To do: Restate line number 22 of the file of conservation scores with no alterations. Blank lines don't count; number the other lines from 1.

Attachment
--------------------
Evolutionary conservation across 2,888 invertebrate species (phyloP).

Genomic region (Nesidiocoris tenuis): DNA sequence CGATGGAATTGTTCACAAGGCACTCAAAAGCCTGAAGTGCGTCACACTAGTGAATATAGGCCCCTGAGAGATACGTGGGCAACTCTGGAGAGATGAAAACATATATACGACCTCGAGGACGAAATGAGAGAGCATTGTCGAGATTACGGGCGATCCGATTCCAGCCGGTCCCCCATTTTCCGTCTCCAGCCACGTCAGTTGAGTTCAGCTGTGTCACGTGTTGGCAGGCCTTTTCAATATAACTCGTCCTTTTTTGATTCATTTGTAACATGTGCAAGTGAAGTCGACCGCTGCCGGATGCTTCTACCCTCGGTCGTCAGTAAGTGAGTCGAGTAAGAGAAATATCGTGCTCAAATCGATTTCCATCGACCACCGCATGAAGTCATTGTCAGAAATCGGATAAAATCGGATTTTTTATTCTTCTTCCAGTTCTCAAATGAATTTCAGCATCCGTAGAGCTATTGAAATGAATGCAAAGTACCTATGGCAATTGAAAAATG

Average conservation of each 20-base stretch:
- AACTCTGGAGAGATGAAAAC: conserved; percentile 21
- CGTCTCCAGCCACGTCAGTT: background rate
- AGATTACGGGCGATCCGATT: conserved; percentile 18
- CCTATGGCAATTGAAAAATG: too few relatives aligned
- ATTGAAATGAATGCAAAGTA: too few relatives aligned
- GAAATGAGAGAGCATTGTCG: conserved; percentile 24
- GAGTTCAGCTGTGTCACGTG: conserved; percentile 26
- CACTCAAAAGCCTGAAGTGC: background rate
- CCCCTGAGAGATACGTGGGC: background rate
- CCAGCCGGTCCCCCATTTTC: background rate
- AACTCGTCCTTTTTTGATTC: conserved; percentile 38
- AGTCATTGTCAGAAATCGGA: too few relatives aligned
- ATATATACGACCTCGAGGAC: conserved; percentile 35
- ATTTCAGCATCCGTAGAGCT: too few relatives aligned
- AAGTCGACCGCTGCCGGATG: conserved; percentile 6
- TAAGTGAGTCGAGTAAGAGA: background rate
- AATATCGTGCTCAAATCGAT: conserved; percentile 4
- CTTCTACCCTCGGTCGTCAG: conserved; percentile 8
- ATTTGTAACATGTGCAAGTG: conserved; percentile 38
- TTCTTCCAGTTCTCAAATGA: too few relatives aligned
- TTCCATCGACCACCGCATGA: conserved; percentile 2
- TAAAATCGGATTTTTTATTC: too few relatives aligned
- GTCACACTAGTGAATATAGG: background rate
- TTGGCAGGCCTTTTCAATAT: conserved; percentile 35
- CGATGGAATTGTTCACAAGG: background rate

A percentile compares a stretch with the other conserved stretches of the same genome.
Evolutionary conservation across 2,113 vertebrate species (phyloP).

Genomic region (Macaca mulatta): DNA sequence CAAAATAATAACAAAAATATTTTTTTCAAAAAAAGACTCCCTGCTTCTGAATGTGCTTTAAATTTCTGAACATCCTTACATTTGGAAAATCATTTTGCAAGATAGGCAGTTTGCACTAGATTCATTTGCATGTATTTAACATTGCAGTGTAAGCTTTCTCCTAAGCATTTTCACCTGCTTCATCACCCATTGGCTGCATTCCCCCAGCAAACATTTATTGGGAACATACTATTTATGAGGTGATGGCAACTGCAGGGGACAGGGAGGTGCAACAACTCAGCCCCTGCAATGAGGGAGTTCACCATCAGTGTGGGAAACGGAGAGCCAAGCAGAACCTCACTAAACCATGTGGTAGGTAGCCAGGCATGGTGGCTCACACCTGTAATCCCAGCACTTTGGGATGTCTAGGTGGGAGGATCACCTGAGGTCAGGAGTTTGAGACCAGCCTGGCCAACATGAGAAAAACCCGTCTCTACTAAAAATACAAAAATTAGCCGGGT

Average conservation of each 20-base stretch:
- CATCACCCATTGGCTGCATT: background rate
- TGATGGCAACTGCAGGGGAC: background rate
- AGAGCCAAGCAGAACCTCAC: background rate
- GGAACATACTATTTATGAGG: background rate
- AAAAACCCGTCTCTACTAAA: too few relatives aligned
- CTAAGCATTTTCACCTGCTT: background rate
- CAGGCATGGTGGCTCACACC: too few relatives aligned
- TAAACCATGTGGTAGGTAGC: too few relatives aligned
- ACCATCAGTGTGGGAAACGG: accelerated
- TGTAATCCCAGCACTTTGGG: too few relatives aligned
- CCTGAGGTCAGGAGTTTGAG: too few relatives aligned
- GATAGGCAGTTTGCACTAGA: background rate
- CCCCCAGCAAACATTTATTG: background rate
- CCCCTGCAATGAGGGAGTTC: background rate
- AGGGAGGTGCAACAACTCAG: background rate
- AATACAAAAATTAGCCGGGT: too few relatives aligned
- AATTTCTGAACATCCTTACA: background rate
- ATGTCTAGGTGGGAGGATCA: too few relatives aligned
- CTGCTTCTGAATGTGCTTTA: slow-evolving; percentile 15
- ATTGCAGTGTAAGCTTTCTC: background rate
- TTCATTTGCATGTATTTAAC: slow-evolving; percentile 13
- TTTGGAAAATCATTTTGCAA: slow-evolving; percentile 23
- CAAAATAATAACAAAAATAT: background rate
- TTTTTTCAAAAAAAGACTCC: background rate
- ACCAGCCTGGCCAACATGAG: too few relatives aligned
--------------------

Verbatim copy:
- ATTTGTAACATGTGCAAGTG: conserved; percentile 38